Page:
Yes, yes. I’m well aware that seeking to sound clever with oxymoronic titles is tiresome, but–as John Gray argues in What Scares the New Atheists–religion and atheism are not actually contradictory. Not necessarily, in any case. The argument, which is worth reading in full, begins with the simple observation that atheism has historically reflected the morality of the times, just as religion often does, and Gray begins with a particularly embarrassing list of examples of atheists who provided the “scientific” basis of racism prior to World War II.
Now, this isn’t a case of someone just blaming the Nazi’s on atheism, which would be silly, and now is as good a time as any to point out that Gray is himself an atheist. His point isn’t that morality is impossible for an atheist or that atheism tends irreversibly towards moral oblivion and solipsism. Instead, his first point was simply that “none of the divergent values that atheists have from time to time promoted has any essential connection with atheism, or with science.” Got it? No necessary connection between liberal morality and atheism.
What’s more, Gray argues that liberal morality is itself a kind of derivative of traditional Jewish and Christian religious beliefs:
The trouble is that it’s hard to make any sense of the idea of a universal morality without invoking an understanding of what it is to be human that has been borrowed from theism. The belief that the human species is a moral agent struggling to realise its inherent possibilities – the narrative of redemption that sustains secular humanists everywhere – is a hollowed-out version of a theistic myth.
He also points out that while it’s not very difficult to come up with universal values (e.g. based on self-interest, reciprocity, and so forth), “Universal values don’t add up to a universal morality.” This is one of the most astute observations in the piece. As Gray points out, once you have a bunch of universal values, you still have to deal with the fact that “such values are very often conflicting, and different societies resolve these conflicts in divergent ways.”
Gray also dispatches with the idea that religion is some kind of unique source of evil in the human experience. While conceding that various religions are flawed in various ways, he writes that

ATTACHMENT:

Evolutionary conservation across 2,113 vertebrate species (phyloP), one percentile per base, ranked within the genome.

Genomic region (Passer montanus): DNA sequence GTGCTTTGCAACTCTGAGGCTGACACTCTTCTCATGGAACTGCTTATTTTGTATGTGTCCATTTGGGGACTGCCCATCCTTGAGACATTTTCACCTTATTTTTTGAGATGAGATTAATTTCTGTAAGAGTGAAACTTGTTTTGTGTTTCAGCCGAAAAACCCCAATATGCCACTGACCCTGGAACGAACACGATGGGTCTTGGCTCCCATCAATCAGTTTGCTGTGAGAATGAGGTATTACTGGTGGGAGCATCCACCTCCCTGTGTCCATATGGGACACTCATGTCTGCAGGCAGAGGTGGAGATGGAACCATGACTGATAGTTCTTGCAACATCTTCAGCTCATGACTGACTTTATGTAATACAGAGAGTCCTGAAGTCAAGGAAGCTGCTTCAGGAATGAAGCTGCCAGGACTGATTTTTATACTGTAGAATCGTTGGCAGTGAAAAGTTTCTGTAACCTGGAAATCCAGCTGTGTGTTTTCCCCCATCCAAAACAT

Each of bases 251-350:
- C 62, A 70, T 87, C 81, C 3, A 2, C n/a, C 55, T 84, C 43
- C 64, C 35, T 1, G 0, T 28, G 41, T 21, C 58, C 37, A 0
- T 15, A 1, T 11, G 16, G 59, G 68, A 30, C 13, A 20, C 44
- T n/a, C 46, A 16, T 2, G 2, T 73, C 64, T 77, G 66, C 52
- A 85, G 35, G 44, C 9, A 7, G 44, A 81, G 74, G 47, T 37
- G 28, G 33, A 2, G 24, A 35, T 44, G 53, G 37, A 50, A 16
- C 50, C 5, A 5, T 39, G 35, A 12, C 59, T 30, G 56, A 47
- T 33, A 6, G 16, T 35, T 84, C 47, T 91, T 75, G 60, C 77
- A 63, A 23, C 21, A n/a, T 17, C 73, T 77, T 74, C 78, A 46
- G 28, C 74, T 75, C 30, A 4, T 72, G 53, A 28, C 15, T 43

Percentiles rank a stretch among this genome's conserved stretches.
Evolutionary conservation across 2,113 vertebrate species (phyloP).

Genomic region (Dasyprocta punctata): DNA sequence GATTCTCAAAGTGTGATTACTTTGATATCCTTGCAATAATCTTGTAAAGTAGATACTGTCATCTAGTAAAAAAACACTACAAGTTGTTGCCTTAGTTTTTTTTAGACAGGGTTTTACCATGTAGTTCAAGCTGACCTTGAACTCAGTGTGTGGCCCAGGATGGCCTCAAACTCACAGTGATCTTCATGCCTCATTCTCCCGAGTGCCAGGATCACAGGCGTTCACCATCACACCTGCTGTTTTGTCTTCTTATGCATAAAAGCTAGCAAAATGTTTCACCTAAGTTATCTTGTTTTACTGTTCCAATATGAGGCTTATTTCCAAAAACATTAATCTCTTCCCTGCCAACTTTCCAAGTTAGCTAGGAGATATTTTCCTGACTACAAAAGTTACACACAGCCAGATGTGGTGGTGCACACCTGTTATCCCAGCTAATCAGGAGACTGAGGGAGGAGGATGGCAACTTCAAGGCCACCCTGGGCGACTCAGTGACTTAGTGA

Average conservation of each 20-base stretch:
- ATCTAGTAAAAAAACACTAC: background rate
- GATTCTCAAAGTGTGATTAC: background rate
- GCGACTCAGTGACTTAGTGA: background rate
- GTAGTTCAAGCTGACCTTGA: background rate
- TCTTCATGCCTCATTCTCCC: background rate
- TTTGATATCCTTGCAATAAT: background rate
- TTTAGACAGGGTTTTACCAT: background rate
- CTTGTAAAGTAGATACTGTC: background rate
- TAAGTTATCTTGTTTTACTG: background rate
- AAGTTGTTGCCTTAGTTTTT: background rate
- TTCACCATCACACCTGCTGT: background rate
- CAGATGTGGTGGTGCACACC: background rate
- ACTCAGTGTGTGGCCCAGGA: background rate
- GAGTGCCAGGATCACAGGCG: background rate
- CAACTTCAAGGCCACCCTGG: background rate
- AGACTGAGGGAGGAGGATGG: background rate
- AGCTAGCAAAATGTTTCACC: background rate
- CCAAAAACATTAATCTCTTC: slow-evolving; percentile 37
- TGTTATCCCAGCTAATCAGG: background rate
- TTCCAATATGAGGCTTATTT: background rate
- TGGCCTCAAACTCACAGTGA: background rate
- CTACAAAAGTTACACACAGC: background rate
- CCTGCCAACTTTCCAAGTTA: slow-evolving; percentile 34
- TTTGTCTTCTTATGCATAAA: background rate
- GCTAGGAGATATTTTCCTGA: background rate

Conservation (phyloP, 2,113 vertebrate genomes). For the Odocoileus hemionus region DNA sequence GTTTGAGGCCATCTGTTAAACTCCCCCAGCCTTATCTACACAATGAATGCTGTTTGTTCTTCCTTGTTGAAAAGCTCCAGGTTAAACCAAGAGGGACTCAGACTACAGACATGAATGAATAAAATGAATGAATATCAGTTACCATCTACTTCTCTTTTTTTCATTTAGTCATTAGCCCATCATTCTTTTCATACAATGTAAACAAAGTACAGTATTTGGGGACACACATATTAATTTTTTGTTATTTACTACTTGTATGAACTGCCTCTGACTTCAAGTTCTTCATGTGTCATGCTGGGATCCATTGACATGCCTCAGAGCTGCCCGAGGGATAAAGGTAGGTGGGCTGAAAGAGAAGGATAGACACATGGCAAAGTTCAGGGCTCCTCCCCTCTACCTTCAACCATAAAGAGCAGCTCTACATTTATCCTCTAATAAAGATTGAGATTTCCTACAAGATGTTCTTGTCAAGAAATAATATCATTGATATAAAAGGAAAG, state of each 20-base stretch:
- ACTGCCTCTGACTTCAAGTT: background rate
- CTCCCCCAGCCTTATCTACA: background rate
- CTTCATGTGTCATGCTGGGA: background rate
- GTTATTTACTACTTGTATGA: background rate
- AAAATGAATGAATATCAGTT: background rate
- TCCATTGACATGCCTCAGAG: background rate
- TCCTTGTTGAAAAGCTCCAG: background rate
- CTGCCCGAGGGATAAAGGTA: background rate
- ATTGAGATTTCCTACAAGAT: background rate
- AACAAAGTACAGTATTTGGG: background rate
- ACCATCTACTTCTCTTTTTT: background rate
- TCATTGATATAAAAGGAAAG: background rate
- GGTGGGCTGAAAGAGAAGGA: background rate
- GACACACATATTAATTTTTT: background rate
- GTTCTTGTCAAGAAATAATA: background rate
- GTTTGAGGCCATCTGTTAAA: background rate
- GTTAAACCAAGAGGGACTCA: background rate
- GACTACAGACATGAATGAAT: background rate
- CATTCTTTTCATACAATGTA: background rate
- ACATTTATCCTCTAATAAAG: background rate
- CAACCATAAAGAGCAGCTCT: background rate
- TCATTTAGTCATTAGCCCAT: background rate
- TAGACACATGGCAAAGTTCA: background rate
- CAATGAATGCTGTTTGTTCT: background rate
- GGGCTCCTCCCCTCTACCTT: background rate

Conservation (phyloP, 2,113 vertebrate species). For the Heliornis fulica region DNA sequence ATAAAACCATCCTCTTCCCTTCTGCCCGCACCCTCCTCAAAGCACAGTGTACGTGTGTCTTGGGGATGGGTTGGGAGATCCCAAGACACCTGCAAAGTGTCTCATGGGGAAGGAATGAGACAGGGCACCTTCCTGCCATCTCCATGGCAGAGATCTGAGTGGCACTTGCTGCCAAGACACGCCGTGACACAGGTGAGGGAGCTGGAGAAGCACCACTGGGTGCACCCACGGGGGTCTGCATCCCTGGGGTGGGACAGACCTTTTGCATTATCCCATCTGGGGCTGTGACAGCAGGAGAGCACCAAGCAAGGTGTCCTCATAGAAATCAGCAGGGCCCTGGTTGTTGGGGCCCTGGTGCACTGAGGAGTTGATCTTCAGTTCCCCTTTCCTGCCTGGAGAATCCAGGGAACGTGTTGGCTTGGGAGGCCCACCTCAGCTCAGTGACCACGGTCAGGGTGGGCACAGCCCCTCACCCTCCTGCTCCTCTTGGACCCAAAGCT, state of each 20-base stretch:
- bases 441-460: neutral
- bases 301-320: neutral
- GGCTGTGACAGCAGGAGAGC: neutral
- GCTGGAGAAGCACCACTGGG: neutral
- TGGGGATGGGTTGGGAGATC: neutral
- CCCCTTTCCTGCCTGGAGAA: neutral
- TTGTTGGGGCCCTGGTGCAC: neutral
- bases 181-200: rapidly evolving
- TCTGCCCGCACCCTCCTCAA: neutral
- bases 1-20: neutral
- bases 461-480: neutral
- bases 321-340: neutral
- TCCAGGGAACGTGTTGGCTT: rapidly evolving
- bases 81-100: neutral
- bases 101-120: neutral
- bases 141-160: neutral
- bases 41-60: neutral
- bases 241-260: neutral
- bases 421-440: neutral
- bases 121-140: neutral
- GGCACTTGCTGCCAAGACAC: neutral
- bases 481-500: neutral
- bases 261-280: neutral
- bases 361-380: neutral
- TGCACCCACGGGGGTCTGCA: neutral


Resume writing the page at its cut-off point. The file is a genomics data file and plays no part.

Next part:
The fault is not with religion, any more than science is to blame for the proliferation of weapons of mass destruction or medicine and psychology for the refinement of techniques of torture. The fault is in the intractable human animal. Like religion at its worst, contemporary atheism feeds the fantasy that human life can be remade by a conversion experience – in this case, conversion to unbelief.
So, what’s the point? Gray’s central thesis is that the New Atheism is basically a fearful reaction to the awareness that the secularization hypothesis isn’t going to fly. The world is not abandoning religion and, in fact, there’s no good reason to believe that it ever will. Gray cites Stuart Hampshire:
It is not only possible, but, on present evidence, probable that most conceptions of the good, and most ways of life, which are typical of commercial, liberal, industrialised societies will often seem altogether hateful to substantial minorities within these societies and even more hateful to most of the populations within traditional societies … As a liberal by philosophical conviction, I think I ought to expect to be hated, and to be found superficial and contemptible, by a large part of mankind.
Well, the New Atheists don’t want to face that. They don’t like the idea that their cherished liberal views (which, mind you, are not actually in any way logically linked to atheism) are not going to be universally accepted. And so they embrace a radical, doctrinaire form of atheism that involves an awful lot of pseudo-religious mechanisms: from evangelizing to witnessing to conversion narratives. In the end, Gray writes that “What today’s freethinkers want is freedom from doubt, and the prevailing version of atheism is well suited to give it to them.”